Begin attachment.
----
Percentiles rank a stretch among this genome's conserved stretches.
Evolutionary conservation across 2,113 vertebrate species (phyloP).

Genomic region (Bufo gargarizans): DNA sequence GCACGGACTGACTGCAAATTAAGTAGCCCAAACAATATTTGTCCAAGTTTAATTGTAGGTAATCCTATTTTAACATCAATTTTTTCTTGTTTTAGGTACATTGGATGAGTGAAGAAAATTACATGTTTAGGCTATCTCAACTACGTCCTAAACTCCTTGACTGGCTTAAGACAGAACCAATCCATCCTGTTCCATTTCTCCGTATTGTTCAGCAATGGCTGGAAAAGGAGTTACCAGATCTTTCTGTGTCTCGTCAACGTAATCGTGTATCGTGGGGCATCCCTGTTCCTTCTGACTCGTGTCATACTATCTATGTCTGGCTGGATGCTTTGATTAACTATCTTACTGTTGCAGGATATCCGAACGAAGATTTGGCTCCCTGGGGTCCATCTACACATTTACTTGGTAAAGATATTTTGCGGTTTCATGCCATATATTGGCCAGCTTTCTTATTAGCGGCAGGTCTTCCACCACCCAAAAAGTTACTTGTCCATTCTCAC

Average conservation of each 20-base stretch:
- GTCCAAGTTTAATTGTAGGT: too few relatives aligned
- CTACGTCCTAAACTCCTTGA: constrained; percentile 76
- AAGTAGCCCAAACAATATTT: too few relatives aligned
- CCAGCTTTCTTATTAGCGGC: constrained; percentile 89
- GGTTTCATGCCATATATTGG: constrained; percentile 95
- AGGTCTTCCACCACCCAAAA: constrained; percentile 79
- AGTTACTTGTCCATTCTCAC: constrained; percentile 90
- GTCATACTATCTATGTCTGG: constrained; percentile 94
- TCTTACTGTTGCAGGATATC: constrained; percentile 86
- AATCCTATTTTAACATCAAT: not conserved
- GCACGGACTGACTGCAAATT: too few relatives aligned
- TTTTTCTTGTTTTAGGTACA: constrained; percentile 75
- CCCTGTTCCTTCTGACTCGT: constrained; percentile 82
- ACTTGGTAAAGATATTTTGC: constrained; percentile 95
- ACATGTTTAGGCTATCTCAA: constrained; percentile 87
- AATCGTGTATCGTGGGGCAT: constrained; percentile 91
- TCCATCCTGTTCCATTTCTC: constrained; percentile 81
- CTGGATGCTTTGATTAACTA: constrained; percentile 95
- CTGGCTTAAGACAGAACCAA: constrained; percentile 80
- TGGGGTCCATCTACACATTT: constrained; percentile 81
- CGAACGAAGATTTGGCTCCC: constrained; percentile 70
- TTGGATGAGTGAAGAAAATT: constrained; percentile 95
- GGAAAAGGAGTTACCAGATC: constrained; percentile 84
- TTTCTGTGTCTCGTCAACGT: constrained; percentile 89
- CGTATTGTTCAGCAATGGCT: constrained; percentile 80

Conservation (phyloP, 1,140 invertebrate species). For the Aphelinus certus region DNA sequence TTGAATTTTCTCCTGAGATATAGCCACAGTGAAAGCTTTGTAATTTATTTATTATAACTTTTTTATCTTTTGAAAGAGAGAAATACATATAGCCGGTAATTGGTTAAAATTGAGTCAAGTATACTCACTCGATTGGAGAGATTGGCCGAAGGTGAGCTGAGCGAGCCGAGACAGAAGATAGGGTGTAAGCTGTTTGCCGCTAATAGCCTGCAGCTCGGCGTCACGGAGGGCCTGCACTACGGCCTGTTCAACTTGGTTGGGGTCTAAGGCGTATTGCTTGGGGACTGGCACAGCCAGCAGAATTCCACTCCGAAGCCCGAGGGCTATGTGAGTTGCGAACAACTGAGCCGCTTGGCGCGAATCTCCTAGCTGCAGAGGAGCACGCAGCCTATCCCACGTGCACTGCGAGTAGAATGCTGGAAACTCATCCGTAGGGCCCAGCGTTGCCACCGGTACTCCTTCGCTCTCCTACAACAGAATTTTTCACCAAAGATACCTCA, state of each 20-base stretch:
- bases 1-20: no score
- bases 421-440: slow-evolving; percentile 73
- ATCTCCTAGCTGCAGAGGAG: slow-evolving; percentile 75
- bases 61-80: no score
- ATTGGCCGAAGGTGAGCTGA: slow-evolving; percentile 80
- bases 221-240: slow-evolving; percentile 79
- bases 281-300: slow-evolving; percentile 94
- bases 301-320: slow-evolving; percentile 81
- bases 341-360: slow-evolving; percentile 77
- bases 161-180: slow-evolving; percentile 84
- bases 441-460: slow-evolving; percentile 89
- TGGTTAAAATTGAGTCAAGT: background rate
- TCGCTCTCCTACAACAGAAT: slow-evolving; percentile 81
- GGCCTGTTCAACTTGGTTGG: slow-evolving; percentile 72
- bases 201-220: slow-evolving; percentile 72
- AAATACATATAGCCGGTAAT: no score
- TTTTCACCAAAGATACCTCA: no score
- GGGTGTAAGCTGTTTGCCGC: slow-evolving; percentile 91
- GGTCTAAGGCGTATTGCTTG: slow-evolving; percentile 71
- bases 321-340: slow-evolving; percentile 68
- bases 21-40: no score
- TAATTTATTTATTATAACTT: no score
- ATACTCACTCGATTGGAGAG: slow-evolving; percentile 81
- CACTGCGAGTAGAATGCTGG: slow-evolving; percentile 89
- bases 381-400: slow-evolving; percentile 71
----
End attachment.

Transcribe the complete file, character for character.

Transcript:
Percentiles rank a stretch among this genome's conserved stretches.
Evolutionary conservation across 2,113 vertebrate species (phyloP).

Genomic region (Bufo gargarizans): DNA sequence GCACGGACTGACTGCAAATTAAGTAGCCCAAACAATATTTGTCCAAGTTTAATTGTAGGTAATCCTATTTTAACATCAATTTTTTCTTGTTTTAGGTACATTGGATGAGTGAAGAAAATTACATGTTTAGGCTATCTCAACTACGTCCTAAACTCCTTGACTGGCTTAAGACAGAACCAATCCATCCTGTTCCATTTCTCCGTATTGTTCAGCAATGGCTGGAAAAGGAGTTACCAGATCTTTCTGTGTCTCGTCAACGTAATCGTGTATCGTGGGGCATCCCTGTTCCTTCTGACTCGTGTCATACTATCTATGTCTGGCTGGATGCTTTGATTAACTATCTTACTGTTGCAGGATATCCGAACGAAGATTTGGCTCCCTGGGGTCCATCTACACATTTACTTGGTAAAGATATTTTGCGGTTTCATGCCATATATTGGCCAGCTTTCTTATTAGCGGCAGGTCTTCCACCACCCAAAAAGTTACTTGTCCATTCTCAC

Average conservation of each 20-base stretch:
- GTCCAAGTTTAATTGTAGGT: too few relatives aligned
- CTACGTCCTAAACTCCTTGA: constrained; percentile 76
- AAGTAGCCCAAACAATATTT: too few relatives aligned
- CCAGCTTTCTTATTAGCGGC: constrained; percentile 89
- GGTTTCATGCCATATATTGG: constrained; percentile 95
- AGGTCTTCCACCACCCAAAA: constrained; percentile 79
- AGTTACTTGTCCATTCTCAC: constrained; percentile 90
- GTCATACTATCTATGTCTGG: constrained; percentile 94
- TCTTACTGTTGCAGGATATC: constrained; percentile 86
- AATCCTATTTTAACATCAAT: not conserved
- GCACGGACTGACTGCAAATT: too few relatives aligned
- TTTTTCTTGTTTTAGGTACA: constrained; percentile 75
- CCCTGTTCCTTCTGACTCGT: constrained; percentile 82
- ACTTGGTAAAGATATTTTGC: constrained; percentile 95
- ACATGTTTAGGCTATCTCAA: constrained; percentile 87
- AATCGTGTATCGTGGGGCAT: constrained; percentile 91
- TCCATCCTGTTCCATTTCTC: constrained; percentile 81
- CTGGATGCTTTGATTAACTA: constrained; percentile 95
- CTGGCTTAAGACAGAACCAA: constrained; percentile 80
- TGGGGTCCATCTACACATTT: constrained; percentile 81
- CGAACGAAGATTTGGCTCCC: constrained; percentile 70
- TTGGATGAGTGAAGAAAATT: constrained; percentile 95
- GGAAAAGGAGTTACCAGATC: constrained; percentile 84
- TTTCTGTGTCTCGTCAACGT: constrained; percentile 89
- CGTATTGTTCAGCAATGGCT: constrained; percentile 80

Conservation (phyloP, 1,140 invertebrate species). For the Aphelinus certus region DNA sequence TTGAATTTTCTCCTGAGATATAGCCACAGTGAAAGCTTTGTAATTTATTTATTATAACTTTTTTATCTTTTGAAAGAGAGAAATACATATAGCCGGTAATTGGTTAAAATTGAGTCAAGTATACTCACTCGATTGGAGAGATTGGCCGAAGGTGAGCTGAGCGAGCCGAGACAGAAGATAGGGTGTAAGCTGTTTGCCGCTAATAGCCTGCAGCTCGGCGTCACGGAGGGCCTGCACTACGGCCTGTTCAACTTGGTTGGGGTCTAAGGCGTATTGCTTGGGGACTGGCACAGCCAGCAGAATTCCACTCCGAAGCCCGAGGGCTATGTGAGTTGCGAACAACTGAGCCGCTTGGCGCGAATCTCCTAGCTGCAGAGGAGCACGCAGCCTATCCCACGTGCACTGCGAGTAGAATGCTGGAAACTCATCCGTAGGGCCCAGCGTTGCCACCGGTACTCCTTCGCTCTCCTACAACAGAATTTTTCACCAAAGATACCTCA, state of each 20-base stretch:
- bases 1-20: no score
- bases 421-440: slow-evolving; percentile 73
- ATCTCCTAGCTGCAGAGGAG: slow-evolving; percentile 75
- bases 61-80: no score
- ATTGGCCGAAGGTGAGCTGA: slow-evolving; percentile 80
- bases 221-240: slow-evolving; percentile 79
- bases 281-300: slow-evolving; percentile 94
- bases 301-320: slow-evolving; percentile 81
- bases 341-360: slow-evolving; percentile 77
- bases 161-180: slow-evolving; percentile 84
- bases 441-460: slow-evolving; percentile 89
- TGGTTAAAATTGAGTCAAGT: background rate
- TCGCTCTCCTACAACAGAAT: slow-evolving; percentile 81
- GGCCTGTTCAACTTGGTTGG: slow-evolving; percentile 72
- bases 201-220: slow-evolving; percentile 72
- AAATACATATAGCCGGTAAT: no score
- TTTTCACCAAAGATACCTCA: no score
- GGGTGTAAGCTGTTTGCCGC: slow-evolving; percentile 91
- GGTCTAAGGCGTATTGCTTG: slow-evolving; percentile 71
- bases 321-340: slow-evolving; percentile 68
- bases 21-40: no score
- TAATTTATTTATTATAACTT: no score
- ATACTCACTCGATTGGAGAG: slow-evolving; percentile 81
- CACTGCGAGTAGAATGCTGG: slow-evolving; percentile 89
- bases 381-400: slow-evolving; percentile 71